Scaia says, "I think if there's an overall word to describe the way that Blood & Treasure succeeds, it's teamwork. It starts with me and Matt being able to be a team and working well together. It trickles down all the way through everybody in the writer's room, then our actors and the cast and the crew on set.
"I can't tell you how many times we solve the problems in the middle of the Sahara desert because our crew loves the show and they all feel like they're part of a team. They are not just coming in to present the problem to you. They tell you what the problem is, but they also have three solutions and one of them is almost always perfect and makes the show better to be honest."
The show has recently been renewed for a second season, and the team is rolling with all the changes and challenges.
Scaia says, "The people who love the show are finding the show. I actually think a lot more people are going to find the show, but they're going to find it as something that can binge over the summer or the winter or whatever. As we cook up season two. it's an interesting math problem for us because last time we had a year and a half to get a season together.
"So we did all the writing first and we did all the production, then we did all the posts. This season we have considerably less time for that to be ready for next summer. So it's all kind of happening at once.
"So we're hoping that the lessons we learned in first season will be the thing that can carry us through to having everything ready to go in time for next season. The sort of way we're approaching it is every, without giving anything away for the finale, each season should feel like its own discreet summer novel or franchise movie.
"We love the way that for better or worse, Indiana Jones was looked one way for Raiders of the Lost Ark and looked a completely different way for Temple of Doom. So while this season's treasure and adventure took us through Egypt and the dusty planes of the Middle East. We're off to Southeast Asia and the hot steamy jungle for season two for that adventure.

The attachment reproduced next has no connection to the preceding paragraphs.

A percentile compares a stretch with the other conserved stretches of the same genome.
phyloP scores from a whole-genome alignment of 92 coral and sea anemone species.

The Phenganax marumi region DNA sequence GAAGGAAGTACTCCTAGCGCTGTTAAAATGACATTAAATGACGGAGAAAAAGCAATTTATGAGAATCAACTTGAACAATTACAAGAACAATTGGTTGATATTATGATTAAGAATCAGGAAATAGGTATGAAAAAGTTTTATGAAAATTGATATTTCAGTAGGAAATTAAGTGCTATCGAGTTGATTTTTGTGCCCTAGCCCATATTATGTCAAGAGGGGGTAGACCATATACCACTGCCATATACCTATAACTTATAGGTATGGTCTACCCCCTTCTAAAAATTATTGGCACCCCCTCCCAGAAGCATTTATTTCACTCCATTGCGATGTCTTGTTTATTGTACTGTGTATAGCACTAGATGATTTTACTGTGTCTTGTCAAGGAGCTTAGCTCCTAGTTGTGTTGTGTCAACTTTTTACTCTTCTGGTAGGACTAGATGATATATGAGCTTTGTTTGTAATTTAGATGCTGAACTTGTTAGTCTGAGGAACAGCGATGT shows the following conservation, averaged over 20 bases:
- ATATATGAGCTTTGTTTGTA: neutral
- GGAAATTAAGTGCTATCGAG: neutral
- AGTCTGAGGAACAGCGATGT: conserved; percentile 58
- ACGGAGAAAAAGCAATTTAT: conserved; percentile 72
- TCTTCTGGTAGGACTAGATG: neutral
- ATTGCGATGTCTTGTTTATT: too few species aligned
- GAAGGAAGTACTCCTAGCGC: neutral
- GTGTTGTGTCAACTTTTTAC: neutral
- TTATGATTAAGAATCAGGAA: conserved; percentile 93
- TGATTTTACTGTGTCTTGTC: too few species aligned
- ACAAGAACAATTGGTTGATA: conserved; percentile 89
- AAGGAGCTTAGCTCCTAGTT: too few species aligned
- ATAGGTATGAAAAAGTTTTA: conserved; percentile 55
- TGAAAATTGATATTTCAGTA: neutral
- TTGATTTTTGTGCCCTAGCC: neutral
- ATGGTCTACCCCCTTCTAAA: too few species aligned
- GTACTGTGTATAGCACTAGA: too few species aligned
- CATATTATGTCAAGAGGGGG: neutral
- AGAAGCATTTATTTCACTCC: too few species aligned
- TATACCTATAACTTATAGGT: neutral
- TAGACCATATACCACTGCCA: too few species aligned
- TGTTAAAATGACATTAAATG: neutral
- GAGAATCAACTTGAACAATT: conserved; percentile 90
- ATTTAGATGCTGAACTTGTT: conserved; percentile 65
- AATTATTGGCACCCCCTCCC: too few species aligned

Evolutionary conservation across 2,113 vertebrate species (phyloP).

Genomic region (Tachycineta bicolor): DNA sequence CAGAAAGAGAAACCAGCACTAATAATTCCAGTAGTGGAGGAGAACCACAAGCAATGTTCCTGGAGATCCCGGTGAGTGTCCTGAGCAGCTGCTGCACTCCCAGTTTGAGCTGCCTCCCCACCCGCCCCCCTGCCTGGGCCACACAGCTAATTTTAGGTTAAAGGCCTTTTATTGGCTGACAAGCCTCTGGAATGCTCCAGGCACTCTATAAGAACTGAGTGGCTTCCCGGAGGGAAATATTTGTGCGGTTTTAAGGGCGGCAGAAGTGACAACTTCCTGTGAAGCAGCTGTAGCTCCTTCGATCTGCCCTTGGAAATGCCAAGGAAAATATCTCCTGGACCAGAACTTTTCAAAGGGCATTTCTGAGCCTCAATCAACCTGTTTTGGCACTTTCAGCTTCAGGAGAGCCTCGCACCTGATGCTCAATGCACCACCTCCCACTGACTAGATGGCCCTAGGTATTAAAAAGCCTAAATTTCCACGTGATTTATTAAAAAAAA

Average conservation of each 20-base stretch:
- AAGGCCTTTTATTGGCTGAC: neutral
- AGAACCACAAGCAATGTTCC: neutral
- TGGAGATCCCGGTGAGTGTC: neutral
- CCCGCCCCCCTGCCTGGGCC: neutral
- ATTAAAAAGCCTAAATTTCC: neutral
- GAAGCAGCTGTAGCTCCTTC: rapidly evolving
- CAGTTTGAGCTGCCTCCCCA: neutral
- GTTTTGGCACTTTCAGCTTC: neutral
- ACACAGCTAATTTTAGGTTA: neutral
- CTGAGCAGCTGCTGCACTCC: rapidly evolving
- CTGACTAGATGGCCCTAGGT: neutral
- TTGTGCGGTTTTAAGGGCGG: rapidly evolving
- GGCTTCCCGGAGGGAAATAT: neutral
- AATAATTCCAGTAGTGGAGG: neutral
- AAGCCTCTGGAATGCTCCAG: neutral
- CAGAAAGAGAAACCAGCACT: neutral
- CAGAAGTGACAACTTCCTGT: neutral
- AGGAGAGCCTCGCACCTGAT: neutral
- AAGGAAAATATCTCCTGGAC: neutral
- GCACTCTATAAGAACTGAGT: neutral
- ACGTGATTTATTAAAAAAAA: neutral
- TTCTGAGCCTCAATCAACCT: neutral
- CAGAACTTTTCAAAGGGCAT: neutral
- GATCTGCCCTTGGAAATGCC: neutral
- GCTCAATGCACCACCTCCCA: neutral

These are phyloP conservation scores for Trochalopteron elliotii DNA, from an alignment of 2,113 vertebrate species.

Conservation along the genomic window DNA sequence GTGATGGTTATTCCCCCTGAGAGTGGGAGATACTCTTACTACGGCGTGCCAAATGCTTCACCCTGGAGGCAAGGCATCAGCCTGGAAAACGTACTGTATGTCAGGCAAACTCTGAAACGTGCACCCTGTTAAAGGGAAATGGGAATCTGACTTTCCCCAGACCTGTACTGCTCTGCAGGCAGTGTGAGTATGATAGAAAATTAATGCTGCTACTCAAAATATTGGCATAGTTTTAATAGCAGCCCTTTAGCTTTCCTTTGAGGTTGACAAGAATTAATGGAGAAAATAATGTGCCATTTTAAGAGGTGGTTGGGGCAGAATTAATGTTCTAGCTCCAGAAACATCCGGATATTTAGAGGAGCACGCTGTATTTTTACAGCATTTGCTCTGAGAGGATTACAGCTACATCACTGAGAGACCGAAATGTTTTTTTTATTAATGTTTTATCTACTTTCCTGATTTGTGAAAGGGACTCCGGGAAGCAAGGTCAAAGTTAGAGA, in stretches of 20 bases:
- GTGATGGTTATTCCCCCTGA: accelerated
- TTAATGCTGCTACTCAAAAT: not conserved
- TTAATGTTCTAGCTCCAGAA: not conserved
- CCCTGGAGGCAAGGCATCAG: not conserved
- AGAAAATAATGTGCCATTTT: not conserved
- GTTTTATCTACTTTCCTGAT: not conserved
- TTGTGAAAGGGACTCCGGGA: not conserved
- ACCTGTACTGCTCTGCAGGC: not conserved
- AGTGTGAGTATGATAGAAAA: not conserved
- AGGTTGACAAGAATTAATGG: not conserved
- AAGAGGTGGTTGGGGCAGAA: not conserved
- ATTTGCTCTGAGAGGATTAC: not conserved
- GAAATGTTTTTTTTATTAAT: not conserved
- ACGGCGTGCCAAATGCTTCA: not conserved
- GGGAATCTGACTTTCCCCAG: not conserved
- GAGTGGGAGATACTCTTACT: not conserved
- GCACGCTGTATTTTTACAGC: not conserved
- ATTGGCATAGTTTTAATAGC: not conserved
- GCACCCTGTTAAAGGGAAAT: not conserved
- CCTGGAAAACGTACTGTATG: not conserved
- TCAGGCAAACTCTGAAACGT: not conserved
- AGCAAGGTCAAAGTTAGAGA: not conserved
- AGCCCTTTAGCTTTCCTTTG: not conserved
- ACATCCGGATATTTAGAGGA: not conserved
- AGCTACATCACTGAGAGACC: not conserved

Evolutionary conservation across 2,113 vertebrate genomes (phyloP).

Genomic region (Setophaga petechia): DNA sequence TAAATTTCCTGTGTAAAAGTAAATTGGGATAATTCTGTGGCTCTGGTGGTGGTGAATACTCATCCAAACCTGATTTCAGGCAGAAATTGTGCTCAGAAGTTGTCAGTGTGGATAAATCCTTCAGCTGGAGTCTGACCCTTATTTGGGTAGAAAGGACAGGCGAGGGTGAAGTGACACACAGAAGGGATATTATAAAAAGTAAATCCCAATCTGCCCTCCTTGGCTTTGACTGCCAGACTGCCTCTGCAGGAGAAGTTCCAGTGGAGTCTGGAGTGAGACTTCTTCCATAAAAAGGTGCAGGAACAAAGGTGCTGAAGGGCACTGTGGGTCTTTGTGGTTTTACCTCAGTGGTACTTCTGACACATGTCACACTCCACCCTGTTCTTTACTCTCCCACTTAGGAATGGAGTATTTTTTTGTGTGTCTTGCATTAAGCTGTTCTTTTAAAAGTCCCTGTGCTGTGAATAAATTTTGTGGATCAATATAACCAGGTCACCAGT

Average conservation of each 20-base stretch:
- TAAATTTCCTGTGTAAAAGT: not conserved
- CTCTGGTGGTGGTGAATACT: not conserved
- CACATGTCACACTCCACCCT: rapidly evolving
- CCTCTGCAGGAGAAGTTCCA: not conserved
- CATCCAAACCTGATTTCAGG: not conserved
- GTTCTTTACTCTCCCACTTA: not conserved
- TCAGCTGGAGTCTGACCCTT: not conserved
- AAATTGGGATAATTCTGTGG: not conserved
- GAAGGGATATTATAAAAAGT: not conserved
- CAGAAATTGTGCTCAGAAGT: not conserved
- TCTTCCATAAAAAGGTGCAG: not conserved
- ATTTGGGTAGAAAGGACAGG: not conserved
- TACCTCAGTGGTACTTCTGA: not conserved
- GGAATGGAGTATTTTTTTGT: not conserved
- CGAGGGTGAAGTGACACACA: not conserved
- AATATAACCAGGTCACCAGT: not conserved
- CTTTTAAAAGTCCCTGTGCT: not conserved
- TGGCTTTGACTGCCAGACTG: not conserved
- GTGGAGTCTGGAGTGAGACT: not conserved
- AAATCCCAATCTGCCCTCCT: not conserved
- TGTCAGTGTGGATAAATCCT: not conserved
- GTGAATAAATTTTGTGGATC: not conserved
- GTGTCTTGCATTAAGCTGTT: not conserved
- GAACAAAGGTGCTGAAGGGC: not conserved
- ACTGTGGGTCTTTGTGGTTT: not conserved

"Our goal is we were talking sort of about the look of the show, I really am striving for you to be able to turn on the TV to an episode of Blood & Treasure and know just by the look of it, which season you're in."
Most of all, Federman and Scaia hope to offer a great escape for the whole family. Scaia says, "It's about giving you an escape for that time when you are watching the show and getting to see a little bit of the world and maybe wanting to go to those places yourself.
"So we're trying to present something that's fun and positive and the kind of show that we grew up watching, which was we would watch TV with our moms and dads and grandparents and brothers and sisters. We feel like everyone kind of goes to their corner with their tablet or TV or phone to watch what they watch and no one has the shared experience anymore.
"Blockbuster movies are really the only place everyone all comes together anymore. So we wanted to bring that to TV as best we could."
Once the show's run is finished on CBS, it will continue to be available on CBS AllAccess and Amazon.
Federman adds, "What'll be exciting for us is when all 13 are there on Amazon and now when people hear about the show it's like, 'Hey, just go to Amazon. You can watch all 13.' They'll probably watch it in a couple of nights because they're not long episodes. Hopefully we can grow the audience over the break and then when season two comes out the audience can grow on CBS."